Saturday, October 13, 2007

Blakley: Collateral Damage? Get real!

On October 12, 2007, Tony Blankley, on KCRW's "Left, Right, and Center" took issue with the discussion of recent "collateral damage" involving Iraqi civilians and coalition (U.S.) forces.

He pointed out that far more French civilians were killed during World War II than in present day Iraq, and those French civilians were killed with the tacit approval of General DeGaulle.

WikiAnswers has this to say about the Battle of Normandy: The battle of Normandy caused the death of less than 14,000 civilians in the three departments of Basse Normandie, that is to say: 8,000 in the Calvados;
4,000 in the Manche; 2,000 in the Orne

Assuming that General DeGaulle must have been in on the planning for D-Day, which included estimates of losses, military and civilian, Blankley probably had a point, but for one concept, which illuminates the problem which supporters of this involvement in Iraq have as they craft their defenses of the Bush administration's Iraqi policies. That concept is the concept of justifiability.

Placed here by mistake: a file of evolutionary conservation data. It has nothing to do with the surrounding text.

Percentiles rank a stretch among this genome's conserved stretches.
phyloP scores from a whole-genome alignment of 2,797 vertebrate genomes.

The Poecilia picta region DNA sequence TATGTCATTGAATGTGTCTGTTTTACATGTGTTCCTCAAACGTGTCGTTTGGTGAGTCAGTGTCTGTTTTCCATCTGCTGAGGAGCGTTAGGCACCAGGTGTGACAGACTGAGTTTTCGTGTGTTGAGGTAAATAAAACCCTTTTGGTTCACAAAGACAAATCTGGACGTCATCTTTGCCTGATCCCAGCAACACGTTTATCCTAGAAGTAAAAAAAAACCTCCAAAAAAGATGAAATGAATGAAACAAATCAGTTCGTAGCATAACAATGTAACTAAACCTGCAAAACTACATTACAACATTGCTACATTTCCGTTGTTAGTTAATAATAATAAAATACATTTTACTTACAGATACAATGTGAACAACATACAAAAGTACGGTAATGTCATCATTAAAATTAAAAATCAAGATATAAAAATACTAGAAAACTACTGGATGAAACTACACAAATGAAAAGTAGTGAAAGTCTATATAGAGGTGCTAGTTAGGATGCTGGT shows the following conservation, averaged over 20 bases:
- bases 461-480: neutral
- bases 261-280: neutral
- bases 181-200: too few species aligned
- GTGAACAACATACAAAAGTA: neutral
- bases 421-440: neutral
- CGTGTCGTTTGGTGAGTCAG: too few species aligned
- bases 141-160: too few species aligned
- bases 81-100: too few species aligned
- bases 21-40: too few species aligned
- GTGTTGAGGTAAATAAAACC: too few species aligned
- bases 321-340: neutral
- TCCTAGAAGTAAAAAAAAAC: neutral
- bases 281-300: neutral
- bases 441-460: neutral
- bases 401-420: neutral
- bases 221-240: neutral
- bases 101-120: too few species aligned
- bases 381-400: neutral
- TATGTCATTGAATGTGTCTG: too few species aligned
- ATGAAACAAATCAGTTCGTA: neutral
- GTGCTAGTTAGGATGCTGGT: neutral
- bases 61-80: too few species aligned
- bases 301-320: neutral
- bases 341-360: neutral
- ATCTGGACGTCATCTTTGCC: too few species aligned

The way Blankley couched his comment, it sounded as though he were equating the Iraqi invasion by Coalition forces with the efforts of the Allies against the Axis powers of World War II.

Arianna Huffington immediately took issue with Blankley's inference, pointing out that there is not uniform agreement that the invasion of Iraq was justified.

Could Blankley really have meant to equate World War II with the invasion of Iraq in 2003? If so, he has a "lot of 'splainin'" to do. If not, then he unintentinally exposed the fatal flaw in the Bush "vision": Is the United States truly safer with the removal from power of Saddam Hussein in the manner in which he was removed?

Blankley needs to do some soul-searching.

Trust, but verify.

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